Computer forensic investigators specialize in recovering, analyzing, and presenting data from computers for use in investigations or as evidence. They determine the details of intrusions into computer systems, recover data from encrypted or erased files, and recover e-mails and deleted passwords.
Legal investigators assist in preparing criminal defenses, locating witnesses, serving legal documents, interviewing police and prospective witnesses, and gathering and reviewing evidence. Legal investigators also may collect information on the parties to a litigation, take photographs, testify in court, and assemble evidence and reports for trials. They often work for law firms or lawyers.
Corporate investigators conduct internal and external investigations for corporations. In internal investigations, they may investigate drug use in the workplace, ensure that expense accounts are not abused, or determine whether employees are stealing assets, merchandise, or information. External investigations attempt to thwart criminal schemes from outside the corporation, such as fraudulent billing by a supplier. Investigators may spend months posing as employees of the company in order to find misconduct.
Financial investigators may be hired to develop confidential financial profiles of individuals or companies that are prospective parties to large financial transactions. These investigators often are certified public accountants (CPA) who work closely with investment bankers and other accountants. They also might search for assets in order to recover damages awarded by a court in fraud or theft cases.
Why hire a professional private investigator?
Professional private investigators are adept at analyzing a situation and finding the best starting point. From there, they rely on experience, knowledge and technology to uncover information and follow the trail of evidence wherever it leads. Investigators are trained in legally and ethically obtaining information which they present in a manner that is admissible in court. Instead of trying to investigate on your own and risking legal trouble or other problems, or hiring an unqualified person, trust your investigation to a qualified, experienced professional.
Hiring a private investigator
What qualifications should an investigator have?
When hiring a private investigator there are things you should be aware of. Requirements for private investigators vary from state to state. Many states require licenses, insurance, continuing education or other credentials, or a combination of those things. In Washington State, all private investigators must be licensed under RCW 18.165 and must be insured. When hiring an investigator, you should make sure the person has the required credentials in the area where the investigation will take place.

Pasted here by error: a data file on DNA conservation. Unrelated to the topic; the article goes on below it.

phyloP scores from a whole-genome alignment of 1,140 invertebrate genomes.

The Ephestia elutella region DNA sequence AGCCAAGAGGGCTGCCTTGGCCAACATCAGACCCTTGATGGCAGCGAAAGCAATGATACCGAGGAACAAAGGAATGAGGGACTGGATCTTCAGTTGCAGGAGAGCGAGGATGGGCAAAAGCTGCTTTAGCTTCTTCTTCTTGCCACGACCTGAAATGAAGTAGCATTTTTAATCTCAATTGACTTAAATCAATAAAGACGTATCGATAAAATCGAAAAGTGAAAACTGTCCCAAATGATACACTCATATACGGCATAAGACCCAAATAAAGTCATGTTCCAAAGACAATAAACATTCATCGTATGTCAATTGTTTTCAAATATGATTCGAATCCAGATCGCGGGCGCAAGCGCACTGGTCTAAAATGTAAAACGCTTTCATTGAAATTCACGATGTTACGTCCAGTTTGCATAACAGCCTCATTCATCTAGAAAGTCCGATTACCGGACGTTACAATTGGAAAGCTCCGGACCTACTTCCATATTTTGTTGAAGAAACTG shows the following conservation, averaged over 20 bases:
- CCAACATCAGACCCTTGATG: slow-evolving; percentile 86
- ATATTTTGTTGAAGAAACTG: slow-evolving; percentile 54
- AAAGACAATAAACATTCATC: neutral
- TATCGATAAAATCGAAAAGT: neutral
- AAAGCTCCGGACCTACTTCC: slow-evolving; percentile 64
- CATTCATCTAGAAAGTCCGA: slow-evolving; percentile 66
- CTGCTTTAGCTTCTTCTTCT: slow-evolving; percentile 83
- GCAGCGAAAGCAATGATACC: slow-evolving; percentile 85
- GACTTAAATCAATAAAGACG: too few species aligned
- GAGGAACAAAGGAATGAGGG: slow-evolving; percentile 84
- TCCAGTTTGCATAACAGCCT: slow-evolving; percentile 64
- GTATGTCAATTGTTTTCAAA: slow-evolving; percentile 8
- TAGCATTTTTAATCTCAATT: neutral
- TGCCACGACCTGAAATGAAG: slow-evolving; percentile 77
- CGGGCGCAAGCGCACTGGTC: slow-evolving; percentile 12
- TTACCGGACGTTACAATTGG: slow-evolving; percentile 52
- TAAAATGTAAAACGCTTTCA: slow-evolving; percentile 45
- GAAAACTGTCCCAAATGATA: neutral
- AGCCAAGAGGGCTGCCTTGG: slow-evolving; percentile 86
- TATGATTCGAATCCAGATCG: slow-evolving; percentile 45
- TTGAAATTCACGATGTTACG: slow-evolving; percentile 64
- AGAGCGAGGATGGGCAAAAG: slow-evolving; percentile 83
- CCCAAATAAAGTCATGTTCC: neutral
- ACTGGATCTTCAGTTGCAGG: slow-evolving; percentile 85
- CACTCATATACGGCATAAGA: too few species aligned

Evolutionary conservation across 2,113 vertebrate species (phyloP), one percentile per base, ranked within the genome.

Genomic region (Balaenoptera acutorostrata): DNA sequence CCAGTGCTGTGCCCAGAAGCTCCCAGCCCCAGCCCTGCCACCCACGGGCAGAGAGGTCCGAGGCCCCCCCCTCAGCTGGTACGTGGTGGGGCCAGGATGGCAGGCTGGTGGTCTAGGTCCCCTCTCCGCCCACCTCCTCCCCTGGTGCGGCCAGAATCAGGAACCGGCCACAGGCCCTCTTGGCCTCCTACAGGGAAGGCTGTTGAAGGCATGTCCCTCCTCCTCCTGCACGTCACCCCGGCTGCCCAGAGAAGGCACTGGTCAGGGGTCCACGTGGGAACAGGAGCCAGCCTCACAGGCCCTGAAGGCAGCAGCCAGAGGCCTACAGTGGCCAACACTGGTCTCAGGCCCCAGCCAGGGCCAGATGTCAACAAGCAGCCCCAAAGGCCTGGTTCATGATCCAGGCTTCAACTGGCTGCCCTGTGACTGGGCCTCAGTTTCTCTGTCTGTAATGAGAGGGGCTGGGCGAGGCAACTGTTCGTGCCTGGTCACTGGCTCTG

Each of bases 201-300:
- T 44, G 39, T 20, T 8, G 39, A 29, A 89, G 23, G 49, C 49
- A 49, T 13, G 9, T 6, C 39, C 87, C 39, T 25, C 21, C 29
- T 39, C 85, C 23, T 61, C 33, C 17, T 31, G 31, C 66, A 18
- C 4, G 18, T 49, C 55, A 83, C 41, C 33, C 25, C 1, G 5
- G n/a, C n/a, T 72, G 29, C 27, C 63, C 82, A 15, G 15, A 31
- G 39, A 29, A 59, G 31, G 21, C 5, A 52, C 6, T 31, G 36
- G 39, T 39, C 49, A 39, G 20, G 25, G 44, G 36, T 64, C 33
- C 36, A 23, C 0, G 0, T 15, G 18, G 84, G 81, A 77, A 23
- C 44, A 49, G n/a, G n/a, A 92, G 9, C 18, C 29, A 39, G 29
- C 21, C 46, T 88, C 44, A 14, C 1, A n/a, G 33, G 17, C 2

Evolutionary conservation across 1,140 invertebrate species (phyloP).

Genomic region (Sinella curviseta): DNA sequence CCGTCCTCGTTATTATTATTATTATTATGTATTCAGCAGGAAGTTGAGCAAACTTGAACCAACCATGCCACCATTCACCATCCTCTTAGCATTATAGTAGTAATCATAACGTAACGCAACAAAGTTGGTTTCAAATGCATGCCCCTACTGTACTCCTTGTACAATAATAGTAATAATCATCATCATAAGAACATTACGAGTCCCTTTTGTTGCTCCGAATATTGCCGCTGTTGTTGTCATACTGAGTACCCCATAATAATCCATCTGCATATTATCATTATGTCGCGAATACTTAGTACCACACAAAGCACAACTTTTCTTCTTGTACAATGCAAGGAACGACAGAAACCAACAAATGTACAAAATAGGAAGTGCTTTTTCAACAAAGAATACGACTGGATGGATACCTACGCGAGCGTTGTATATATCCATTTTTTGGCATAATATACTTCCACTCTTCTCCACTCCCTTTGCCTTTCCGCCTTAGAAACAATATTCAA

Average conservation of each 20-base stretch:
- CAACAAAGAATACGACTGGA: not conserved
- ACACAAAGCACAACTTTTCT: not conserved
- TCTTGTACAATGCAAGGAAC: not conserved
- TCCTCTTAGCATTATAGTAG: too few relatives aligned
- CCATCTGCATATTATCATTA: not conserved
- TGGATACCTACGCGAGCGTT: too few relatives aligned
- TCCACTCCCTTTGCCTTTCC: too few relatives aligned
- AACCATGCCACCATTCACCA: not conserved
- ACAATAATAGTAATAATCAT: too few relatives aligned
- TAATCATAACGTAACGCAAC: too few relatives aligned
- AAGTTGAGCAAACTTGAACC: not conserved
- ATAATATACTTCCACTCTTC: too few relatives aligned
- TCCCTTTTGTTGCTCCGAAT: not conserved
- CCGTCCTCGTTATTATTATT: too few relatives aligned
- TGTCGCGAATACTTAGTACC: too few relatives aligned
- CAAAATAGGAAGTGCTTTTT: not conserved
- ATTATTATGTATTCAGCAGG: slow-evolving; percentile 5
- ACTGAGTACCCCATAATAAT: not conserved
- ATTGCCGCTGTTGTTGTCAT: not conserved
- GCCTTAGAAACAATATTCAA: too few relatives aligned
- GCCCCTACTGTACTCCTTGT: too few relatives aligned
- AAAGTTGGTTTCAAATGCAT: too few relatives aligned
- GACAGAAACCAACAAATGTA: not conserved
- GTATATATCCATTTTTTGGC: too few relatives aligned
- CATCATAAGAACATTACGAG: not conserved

Melendez & Associates Investigations, Inc.
WA State Investigative Agency License #1570
George Melendez - WA State Armed Private Investigators License #2760
Registered Legal Process Server, King County Reg. #1016092-764025
WA State UBI #602773754
How to work with a private investigator
After you choose an investigator to handle your case, the professional will typically consult with you to learn more about the situation. Any information you can provide will give the investigator a good idea of where to begin. As the case progresses, the investigator should provide you with detailed status updates to let you know what is happening. At the conclusion of the case, the investigator will present you with a report that contains relevant information and evidence obtained during the investigation.
We’re always available to answer your questions, so please contact us at 425-829-6380 or e-mail us if you need more information about an investigation.
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Melendez & Associates, Investigations serve clients in the Seattle area and throughout Washington, including Tacoma, Bellevue, Everett, Spokane, Federal Way, Kent, Bellingham, Renton, Redmond, Kirkland, Auburn, Edmonds, Puyallup, Lynnwood, Bothell, Yakima, Mercer Island, Kenmore, Issaquah and Woodinville, as well as all cities within King County, Snohomish County, Skagit County, Pierce County, Island County, Western Washington, the Pacific Northwest and the Puget Sound area.